It is better to have a spare tire on the back of a vehicle than the front. The reason for this is that the front of the vehicle usually weighs more (with the exception of the rare rear-engine vehicles, most engines are located in the front) than the back, meaning a spare tire will be put under even more strain if placed in the front than the back.

It also reduces your braking effectiveness because most braking work is done in the front.

This means that if you have a flat in the front, the ideal course of action would be to take one of your rear wheels off and put it on the front and put the spare tire in the rear.

Many vehicles have identical tires all around, making this an easy fix. It is no different than rotating the tires, essentially. 

If you are not able to put a spare tire in the rear and have to use the front, be sure to maintain caution and only drive very short distances.

If you can get to the repair shop in a mile, it is likely to be fine to use the spare in the front.

However, If you have to travel much further, it becomes even riskier. The spare is going to be strained and your handling with be worse than it would be if the spare were in the rear. 

In Conclusion

With the exception of full-sized matching spare tires, it is advised to replace a spare tire as soon as possible. Make sure to limit speeds (not over 50 miles per hour), and distances driven (up to 50-70 miles generally).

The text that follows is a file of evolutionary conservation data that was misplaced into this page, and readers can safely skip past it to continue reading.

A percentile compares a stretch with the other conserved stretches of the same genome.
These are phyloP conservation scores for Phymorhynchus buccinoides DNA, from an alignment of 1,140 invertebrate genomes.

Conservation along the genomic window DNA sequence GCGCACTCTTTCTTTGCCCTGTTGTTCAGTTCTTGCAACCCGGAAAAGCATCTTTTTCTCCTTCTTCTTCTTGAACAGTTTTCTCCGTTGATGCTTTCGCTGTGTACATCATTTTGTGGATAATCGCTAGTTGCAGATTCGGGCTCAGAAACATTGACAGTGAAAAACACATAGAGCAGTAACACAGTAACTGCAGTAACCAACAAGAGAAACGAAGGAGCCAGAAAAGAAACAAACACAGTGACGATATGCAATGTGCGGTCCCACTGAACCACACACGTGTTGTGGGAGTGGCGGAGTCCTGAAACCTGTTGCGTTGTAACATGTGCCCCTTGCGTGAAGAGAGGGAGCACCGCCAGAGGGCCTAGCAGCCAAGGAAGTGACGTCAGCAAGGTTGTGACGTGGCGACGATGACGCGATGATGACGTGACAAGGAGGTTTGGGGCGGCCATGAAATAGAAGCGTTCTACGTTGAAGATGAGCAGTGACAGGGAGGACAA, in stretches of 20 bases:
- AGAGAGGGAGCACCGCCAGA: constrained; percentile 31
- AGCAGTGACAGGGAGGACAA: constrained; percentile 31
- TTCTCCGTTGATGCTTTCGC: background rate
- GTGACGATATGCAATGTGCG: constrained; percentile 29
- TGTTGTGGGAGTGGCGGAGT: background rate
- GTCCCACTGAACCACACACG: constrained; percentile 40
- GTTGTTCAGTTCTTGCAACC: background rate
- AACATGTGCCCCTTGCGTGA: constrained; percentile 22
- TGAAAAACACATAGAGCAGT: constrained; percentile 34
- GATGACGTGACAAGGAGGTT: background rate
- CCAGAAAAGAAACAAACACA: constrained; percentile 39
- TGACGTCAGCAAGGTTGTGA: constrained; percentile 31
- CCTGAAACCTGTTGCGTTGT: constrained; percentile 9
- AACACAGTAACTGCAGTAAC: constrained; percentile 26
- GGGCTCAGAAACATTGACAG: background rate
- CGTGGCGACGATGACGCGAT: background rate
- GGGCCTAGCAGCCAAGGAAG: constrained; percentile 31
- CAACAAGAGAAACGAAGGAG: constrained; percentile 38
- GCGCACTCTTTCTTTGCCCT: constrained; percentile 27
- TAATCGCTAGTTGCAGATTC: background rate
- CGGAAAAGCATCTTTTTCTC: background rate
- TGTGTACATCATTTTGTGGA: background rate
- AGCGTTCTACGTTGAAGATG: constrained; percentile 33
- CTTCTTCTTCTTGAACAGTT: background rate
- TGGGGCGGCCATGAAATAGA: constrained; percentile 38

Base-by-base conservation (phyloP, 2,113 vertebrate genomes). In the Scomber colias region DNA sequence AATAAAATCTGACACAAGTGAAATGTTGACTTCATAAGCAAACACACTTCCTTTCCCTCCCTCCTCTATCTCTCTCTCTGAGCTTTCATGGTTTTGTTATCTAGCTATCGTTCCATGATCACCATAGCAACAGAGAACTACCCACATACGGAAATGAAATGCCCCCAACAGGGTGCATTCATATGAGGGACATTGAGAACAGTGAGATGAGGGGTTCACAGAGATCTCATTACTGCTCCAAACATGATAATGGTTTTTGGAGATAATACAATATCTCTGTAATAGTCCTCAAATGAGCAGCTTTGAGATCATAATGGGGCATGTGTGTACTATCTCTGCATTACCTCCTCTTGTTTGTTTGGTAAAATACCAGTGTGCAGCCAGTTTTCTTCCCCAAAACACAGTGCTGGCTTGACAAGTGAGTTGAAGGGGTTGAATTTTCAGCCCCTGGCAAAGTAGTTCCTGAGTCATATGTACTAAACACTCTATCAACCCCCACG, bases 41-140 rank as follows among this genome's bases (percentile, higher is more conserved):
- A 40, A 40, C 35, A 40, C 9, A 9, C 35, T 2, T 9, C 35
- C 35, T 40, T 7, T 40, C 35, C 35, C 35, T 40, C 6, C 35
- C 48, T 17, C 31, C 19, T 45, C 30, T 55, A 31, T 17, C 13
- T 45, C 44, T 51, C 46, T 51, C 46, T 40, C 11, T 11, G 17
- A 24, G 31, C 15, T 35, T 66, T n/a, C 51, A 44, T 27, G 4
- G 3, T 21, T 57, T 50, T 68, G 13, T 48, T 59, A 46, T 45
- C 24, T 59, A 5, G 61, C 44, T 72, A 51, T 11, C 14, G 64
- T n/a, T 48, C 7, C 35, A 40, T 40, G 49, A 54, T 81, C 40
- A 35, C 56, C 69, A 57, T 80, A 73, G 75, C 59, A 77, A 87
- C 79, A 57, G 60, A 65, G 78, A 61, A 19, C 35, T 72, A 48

It is not safe to use a spare tire as a long-term replacement. However, it is safe to carefully drive on one to get to a repair shop.

Carefully means adhering to the recommendations on speed and distance to avoid a blowout, accident, and/or damage to the vehicle.

Note that serious damage to your vehicle’s suspension and even transmission failure are possible outcomes of driving too long on a spare tire.

If you have to leave the spare on overnight, this is safe to do provided the vehicle is parked in a safe location.

It is also okay to reuse a spare tire if it has been used for only a few miles and has not sustained damage.

Be sure to visually inspect a spare tire prior to installation (even if it is the first time you are using it) for damage, tread wear, and inflation levels. 

Try to only use the spare tire in the rear of the vehicle if at all possible. This way you minimize the potential for damage and make the vehicle easier to drive overall. 

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Hi there. I am a certified Automotive Service Excellence (ASE) mechanic since 2018 and a car detailer for 10 years.